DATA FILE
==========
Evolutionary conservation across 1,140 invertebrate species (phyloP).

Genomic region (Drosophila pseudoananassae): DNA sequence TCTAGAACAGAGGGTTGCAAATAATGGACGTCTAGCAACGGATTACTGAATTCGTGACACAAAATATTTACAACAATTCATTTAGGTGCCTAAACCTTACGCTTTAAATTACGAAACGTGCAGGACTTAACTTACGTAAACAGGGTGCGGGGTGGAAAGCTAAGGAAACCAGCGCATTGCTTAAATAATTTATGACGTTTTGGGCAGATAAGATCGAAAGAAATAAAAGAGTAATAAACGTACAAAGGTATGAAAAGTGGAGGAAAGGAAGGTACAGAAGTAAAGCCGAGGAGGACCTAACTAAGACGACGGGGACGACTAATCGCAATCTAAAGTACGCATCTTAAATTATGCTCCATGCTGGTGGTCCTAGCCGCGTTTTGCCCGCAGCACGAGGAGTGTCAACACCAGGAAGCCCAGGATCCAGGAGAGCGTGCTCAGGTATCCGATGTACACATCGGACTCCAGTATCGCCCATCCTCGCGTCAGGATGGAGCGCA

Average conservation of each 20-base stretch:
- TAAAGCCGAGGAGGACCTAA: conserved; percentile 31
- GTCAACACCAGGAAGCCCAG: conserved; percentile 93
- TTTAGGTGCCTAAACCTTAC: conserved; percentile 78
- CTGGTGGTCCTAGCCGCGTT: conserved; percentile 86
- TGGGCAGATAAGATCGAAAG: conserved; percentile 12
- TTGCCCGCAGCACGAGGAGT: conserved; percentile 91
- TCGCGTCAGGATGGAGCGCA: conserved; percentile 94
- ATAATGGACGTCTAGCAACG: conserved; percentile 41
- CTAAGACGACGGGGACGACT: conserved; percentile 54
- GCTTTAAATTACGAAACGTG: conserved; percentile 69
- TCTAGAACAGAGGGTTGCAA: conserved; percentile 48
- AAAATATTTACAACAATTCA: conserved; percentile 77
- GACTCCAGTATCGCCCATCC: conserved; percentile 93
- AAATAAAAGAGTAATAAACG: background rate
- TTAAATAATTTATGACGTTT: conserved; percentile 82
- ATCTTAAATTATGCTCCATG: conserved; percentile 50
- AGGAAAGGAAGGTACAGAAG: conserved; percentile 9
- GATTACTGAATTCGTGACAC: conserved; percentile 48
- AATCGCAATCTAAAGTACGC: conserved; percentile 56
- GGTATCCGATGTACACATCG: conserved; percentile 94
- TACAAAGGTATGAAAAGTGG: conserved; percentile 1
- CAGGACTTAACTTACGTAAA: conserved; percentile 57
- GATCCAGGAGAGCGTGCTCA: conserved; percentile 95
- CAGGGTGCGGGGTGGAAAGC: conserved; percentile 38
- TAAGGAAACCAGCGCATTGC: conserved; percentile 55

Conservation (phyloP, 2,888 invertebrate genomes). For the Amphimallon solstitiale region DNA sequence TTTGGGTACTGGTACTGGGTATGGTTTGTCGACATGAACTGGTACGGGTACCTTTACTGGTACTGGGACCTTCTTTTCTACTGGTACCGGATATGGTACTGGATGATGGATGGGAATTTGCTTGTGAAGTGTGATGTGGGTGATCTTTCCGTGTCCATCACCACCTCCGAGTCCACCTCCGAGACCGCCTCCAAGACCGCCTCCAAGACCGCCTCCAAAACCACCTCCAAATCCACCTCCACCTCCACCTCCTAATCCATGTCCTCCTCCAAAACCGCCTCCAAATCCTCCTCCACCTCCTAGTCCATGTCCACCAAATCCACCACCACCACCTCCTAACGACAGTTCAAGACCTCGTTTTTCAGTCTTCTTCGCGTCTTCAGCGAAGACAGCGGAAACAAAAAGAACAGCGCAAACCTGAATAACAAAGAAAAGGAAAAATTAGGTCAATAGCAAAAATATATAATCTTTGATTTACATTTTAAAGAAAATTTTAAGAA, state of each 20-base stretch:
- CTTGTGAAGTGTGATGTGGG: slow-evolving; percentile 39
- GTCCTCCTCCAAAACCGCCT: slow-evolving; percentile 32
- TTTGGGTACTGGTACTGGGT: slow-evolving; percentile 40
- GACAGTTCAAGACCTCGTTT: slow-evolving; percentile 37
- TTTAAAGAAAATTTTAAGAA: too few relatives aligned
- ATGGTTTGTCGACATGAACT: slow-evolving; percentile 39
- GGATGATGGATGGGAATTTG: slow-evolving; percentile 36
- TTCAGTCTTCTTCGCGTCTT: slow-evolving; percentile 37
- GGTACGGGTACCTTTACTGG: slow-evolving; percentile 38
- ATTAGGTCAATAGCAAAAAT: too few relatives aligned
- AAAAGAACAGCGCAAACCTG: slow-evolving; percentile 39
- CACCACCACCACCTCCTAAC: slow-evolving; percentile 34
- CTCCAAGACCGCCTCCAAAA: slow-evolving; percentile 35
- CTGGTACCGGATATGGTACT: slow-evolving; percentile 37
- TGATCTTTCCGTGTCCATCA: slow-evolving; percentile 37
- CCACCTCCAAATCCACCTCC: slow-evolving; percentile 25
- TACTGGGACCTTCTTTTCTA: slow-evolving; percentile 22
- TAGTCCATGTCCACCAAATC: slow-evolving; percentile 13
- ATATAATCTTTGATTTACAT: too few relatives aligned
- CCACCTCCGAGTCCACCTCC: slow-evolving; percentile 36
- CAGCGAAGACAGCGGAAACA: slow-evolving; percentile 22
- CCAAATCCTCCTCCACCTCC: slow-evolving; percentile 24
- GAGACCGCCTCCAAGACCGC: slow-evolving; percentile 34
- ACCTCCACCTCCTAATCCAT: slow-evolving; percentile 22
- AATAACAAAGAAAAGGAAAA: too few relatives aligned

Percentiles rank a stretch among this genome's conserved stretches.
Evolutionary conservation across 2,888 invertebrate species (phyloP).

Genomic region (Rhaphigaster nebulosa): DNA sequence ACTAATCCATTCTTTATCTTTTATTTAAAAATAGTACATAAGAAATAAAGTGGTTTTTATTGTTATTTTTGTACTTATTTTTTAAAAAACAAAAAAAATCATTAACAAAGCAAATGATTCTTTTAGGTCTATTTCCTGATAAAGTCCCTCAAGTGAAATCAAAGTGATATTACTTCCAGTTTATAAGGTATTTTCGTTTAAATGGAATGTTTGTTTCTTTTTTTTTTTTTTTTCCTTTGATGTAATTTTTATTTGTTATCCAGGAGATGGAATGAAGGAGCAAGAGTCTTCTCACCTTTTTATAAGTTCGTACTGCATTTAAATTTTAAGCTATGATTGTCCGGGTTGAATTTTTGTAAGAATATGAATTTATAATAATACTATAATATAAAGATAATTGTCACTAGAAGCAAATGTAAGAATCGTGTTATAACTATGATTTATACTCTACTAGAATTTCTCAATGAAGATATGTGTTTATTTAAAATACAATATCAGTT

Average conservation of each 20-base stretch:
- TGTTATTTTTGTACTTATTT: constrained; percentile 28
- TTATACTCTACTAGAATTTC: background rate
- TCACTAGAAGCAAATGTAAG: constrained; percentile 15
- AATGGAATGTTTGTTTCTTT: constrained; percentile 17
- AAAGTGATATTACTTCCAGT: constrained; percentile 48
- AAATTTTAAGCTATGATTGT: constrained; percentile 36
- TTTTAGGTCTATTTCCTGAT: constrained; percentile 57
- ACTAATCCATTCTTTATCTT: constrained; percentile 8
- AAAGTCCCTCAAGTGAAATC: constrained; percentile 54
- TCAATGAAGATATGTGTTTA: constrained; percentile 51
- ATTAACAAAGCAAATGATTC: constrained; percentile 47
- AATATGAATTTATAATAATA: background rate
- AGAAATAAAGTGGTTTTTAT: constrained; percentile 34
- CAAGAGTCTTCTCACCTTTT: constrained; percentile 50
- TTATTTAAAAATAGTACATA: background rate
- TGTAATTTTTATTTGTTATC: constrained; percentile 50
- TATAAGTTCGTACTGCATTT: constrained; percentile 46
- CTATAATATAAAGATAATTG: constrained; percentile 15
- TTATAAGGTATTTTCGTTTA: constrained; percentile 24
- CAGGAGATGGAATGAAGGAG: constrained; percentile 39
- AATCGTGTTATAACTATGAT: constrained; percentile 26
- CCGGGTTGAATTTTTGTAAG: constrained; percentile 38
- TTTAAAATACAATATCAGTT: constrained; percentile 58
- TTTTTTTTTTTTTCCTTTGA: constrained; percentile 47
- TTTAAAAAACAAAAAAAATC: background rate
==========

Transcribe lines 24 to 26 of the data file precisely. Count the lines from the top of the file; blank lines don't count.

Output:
- TACAAAGGTATGAAAAGTGG: conserved; percentile 1
- CAGGACTTAACTTACGTAAA: conserved; percentile 57
- GATCCAGGAGAGCGTGCTCA: conserved; percentile 95